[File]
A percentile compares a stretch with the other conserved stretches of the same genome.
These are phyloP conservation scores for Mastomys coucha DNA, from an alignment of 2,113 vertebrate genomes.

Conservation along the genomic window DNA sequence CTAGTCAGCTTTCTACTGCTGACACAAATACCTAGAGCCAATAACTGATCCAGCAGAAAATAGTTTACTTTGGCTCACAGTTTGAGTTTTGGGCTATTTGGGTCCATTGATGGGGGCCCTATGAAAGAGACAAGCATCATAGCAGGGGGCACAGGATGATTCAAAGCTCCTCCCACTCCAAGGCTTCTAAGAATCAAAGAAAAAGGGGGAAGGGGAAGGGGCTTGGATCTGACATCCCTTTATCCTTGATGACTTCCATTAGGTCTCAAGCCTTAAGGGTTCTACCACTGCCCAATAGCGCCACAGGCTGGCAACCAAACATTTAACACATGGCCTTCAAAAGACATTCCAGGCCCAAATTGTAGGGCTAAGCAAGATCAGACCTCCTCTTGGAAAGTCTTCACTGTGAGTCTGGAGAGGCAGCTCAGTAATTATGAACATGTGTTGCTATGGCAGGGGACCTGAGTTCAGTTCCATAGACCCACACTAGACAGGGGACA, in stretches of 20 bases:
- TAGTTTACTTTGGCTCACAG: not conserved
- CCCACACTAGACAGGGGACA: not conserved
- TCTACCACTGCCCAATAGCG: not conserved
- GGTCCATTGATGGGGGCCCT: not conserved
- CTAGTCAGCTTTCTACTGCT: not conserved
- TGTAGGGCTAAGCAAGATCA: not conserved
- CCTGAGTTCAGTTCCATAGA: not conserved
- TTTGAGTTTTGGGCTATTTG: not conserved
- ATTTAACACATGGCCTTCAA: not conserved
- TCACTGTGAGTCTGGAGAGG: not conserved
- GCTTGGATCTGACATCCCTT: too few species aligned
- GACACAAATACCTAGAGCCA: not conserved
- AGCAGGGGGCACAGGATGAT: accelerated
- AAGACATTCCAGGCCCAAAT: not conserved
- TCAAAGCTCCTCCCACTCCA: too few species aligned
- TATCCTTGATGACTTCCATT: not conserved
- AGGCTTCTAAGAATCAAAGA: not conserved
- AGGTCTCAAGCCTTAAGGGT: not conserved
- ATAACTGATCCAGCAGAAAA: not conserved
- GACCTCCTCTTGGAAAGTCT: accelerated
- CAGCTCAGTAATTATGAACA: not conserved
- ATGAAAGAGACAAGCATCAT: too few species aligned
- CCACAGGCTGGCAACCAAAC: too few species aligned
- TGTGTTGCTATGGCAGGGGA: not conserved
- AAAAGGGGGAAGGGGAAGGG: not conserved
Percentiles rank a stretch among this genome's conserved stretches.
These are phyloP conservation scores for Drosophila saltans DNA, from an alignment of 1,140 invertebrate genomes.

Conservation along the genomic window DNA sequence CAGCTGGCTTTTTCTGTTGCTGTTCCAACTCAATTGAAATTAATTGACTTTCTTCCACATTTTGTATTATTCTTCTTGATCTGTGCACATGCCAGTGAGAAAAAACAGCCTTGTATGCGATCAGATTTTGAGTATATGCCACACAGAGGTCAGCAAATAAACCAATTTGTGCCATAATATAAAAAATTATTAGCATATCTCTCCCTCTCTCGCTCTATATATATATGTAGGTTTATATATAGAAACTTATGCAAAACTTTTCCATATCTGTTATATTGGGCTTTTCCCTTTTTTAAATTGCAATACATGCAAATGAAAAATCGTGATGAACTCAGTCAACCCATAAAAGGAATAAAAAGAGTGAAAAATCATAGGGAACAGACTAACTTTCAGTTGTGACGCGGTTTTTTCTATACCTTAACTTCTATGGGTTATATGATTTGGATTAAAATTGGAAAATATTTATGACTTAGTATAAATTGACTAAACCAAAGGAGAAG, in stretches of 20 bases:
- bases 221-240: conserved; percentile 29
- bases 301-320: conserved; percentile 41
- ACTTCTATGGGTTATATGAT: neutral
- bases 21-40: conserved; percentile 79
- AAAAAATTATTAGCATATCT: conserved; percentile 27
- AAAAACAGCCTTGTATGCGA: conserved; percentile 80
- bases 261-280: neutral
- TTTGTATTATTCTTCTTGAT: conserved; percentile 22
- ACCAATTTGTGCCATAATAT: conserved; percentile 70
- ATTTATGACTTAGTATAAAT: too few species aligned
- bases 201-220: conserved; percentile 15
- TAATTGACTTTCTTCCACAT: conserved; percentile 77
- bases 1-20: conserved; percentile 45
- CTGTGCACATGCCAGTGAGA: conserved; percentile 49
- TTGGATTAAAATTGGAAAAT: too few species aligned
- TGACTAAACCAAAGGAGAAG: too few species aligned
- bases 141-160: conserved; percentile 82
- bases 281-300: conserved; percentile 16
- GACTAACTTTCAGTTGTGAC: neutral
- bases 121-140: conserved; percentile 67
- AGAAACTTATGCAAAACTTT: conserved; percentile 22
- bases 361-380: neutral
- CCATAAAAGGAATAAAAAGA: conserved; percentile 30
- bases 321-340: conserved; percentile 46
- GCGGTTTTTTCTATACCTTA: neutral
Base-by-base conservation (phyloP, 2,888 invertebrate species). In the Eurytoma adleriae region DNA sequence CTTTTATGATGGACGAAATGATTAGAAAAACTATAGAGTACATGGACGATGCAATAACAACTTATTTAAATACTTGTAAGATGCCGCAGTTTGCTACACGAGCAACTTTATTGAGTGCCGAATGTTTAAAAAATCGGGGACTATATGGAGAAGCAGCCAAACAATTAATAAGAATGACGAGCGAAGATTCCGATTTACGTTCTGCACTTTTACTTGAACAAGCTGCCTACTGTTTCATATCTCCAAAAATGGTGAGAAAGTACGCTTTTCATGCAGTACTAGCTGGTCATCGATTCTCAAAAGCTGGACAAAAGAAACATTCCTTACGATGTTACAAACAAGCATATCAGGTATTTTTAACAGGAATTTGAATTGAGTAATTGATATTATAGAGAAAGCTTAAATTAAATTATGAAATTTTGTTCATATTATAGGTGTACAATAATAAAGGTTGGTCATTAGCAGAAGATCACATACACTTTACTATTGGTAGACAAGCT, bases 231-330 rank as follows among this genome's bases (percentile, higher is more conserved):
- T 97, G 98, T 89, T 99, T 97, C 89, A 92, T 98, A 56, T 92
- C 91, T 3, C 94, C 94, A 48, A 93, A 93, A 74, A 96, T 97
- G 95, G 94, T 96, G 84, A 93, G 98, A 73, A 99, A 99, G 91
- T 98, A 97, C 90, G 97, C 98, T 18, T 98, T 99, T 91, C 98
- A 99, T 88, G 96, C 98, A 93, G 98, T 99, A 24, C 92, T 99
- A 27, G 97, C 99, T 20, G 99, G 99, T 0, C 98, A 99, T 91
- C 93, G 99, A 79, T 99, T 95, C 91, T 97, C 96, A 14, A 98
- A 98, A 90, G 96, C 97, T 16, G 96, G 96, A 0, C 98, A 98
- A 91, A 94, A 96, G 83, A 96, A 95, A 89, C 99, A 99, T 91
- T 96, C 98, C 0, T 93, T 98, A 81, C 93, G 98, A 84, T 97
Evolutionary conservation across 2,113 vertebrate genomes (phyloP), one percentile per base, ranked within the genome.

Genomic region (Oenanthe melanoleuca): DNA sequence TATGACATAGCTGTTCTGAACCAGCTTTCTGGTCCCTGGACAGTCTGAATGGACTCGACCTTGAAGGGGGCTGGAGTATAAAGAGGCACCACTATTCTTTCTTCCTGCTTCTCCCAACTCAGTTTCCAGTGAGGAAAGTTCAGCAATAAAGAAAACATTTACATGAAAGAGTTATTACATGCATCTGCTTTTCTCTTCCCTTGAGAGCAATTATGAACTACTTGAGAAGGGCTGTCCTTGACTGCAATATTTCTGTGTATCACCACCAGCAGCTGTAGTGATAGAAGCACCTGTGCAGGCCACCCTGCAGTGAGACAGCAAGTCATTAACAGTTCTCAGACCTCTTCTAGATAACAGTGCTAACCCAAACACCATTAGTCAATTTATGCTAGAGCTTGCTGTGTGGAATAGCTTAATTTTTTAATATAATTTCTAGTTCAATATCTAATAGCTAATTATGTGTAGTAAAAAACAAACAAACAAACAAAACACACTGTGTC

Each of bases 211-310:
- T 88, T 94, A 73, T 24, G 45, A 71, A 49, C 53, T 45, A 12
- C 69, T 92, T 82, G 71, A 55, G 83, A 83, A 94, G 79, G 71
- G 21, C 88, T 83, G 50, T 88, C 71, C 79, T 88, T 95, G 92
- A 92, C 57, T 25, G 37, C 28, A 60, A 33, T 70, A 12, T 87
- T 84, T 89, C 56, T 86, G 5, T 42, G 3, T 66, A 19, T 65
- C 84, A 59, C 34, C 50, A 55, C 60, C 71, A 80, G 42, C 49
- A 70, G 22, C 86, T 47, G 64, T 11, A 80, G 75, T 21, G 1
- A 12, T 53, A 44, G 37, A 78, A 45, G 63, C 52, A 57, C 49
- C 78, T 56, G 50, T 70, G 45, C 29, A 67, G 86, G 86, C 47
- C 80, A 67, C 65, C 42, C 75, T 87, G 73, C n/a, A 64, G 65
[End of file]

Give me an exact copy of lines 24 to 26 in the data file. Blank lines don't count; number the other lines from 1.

- CAGCTCAGTAATTATGAACA: not conserved
- ATGAAAGAGACAAGCATCAT: too few species aligned
- CCACAGGCTGGCAACCAAAC: too few species aligned